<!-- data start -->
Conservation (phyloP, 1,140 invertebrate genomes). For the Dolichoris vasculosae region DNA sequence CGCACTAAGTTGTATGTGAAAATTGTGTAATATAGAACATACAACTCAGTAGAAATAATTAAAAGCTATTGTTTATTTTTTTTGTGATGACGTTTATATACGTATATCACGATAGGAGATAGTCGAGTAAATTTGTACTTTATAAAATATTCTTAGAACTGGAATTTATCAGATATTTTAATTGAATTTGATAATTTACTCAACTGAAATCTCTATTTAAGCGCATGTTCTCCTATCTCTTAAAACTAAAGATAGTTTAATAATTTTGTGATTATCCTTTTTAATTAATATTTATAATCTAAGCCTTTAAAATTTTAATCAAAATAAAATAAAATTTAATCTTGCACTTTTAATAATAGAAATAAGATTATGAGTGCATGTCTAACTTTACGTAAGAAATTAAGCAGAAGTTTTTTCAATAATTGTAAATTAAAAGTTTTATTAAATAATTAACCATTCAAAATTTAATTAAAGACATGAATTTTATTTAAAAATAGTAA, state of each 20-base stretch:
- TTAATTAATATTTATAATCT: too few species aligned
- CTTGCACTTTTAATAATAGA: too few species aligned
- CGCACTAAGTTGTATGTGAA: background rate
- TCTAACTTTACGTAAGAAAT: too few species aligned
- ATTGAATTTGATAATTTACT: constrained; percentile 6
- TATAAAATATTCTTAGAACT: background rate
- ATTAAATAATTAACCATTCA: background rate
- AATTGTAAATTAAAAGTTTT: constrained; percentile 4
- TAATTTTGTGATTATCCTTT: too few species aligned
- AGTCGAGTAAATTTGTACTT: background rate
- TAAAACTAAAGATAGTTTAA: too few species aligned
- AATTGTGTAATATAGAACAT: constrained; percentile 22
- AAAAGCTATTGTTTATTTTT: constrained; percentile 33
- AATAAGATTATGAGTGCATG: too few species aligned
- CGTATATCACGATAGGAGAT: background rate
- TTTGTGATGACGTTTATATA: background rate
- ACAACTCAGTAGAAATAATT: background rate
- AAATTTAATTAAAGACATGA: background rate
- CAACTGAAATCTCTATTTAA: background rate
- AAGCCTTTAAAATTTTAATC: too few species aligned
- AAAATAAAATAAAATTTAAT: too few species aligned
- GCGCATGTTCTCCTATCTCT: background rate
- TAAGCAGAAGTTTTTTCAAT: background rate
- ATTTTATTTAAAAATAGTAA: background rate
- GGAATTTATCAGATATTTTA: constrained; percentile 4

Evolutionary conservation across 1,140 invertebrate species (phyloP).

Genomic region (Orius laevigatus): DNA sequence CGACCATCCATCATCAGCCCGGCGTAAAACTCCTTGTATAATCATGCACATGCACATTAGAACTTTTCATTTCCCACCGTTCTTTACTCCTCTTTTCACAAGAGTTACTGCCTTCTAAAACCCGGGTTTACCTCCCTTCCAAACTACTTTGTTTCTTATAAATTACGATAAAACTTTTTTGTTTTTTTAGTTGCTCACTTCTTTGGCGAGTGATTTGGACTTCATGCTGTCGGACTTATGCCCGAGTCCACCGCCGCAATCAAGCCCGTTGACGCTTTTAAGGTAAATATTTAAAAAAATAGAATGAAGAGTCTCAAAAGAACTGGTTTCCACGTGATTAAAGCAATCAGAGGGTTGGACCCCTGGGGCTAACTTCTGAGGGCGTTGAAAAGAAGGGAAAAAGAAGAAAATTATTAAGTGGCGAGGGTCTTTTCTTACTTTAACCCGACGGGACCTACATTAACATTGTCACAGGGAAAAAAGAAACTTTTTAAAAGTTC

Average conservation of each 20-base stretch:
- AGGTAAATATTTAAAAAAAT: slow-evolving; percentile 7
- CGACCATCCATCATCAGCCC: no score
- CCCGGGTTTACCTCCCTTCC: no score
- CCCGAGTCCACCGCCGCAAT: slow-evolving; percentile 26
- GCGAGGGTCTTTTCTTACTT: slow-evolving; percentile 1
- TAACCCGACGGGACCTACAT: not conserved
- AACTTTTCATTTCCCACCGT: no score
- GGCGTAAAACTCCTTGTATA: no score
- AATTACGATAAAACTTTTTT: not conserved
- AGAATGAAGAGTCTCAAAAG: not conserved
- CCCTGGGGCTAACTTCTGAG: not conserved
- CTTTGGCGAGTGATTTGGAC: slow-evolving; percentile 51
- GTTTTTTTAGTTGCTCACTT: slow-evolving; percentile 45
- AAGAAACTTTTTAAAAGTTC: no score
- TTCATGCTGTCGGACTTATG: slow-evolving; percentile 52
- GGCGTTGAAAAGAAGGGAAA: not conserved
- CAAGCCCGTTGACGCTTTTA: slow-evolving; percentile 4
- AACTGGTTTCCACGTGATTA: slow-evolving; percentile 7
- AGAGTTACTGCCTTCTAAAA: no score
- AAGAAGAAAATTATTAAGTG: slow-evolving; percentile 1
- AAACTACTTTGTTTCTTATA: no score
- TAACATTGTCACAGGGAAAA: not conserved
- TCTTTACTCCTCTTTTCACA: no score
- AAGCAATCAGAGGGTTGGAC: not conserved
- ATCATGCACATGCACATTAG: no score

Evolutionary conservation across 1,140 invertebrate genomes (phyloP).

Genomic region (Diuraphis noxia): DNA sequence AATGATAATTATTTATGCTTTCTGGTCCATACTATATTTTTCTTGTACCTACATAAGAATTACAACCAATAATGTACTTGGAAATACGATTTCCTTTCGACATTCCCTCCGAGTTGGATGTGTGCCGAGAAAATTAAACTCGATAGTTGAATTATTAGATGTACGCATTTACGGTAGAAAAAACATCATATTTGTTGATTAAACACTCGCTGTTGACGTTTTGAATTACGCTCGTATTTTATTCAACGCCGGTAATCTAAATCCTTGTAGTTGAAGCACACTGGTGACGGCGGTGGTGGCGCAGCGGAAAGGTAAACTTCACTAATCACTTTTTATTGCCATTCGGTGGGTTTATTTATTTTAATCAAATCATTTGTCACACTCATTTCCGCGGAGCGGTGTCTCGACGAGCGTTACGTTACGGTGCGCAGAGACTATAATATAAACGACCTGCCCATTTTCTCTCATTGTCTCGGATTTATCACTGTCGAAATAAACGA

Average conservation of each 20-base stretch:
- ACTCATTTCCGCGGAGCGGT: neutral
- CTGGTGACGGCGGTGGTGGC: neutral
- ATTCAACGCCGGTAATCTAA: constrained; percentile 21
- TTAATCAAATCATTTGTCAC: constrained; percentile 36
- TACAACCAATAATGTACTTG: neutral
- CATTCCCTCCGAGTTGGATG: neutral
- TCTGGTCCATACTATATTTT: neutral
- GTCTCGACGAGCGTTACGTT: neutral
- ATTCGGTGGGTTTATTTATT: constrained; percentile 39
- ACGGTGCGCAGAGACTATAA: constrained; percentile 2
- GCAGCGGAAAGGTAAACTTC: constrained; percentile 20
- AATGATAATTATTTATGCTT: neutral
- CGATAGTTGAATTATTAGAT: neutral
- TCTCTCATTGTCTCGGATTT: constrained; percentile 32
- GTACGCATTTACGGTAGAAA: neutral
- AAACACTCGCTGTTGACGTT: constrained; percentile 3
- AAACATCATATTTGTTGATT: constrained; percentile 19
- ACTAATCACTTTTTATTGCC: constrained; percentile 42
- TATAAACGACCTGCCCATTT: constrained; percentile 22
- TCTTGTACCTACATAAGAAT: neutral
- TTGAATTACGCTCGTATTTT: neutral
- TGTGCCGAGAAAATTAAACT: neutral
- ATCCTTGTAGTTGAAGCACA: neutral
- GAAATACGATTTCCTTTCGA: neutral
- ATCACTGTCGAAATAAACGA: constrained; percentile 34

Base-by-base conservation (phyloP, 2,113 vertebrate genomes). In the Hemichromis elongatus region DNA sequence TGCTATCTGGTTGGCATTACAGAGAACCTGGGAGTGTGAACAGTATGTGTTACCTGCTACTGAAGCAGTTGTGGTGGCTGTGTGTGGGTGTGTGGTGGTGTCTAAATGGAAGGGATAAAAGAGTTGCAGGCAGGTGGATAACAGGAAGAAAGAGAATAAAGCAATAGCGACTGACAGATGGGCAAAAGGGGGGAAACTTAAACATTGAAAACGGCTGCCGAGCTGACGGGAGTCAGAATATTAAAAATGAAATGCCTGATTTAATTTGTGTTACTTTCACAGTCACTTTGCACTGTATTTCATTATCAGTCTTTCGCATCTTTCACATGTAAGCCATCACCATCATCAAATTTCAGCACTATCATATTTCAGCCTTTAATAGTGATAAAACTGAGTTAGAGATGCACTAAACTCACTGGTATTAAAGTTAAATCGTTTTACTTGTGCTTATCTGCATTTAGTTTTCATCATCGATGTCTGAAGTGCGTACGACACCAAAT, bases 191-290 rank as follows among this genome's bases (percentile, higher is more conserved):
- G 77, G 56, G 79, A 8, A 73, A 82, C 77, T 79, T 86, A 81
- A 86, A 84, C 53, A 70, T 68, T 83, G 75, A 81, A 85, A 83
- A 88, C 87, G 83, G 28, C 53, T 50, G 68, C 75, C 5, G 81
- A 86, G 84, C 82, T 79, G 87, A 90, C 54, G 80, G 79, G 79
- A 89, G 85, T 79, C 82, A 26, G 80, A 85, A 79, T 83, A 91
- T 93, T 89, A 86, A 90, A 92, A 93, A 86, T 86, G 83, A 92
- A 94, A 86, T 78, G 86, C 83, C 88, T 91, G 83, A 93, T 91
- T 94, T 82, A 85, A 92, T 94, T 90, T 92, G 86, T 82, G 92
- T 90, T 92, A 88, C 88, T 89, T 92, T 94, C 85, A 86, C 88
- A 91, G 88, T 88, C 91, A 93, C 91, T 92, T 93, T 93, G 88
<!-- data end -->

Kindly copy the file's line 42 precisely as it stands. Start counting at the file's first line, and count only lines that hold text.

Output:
- GTTTTTTTAGTTGCTCACTT: slow-evolving; percentile 45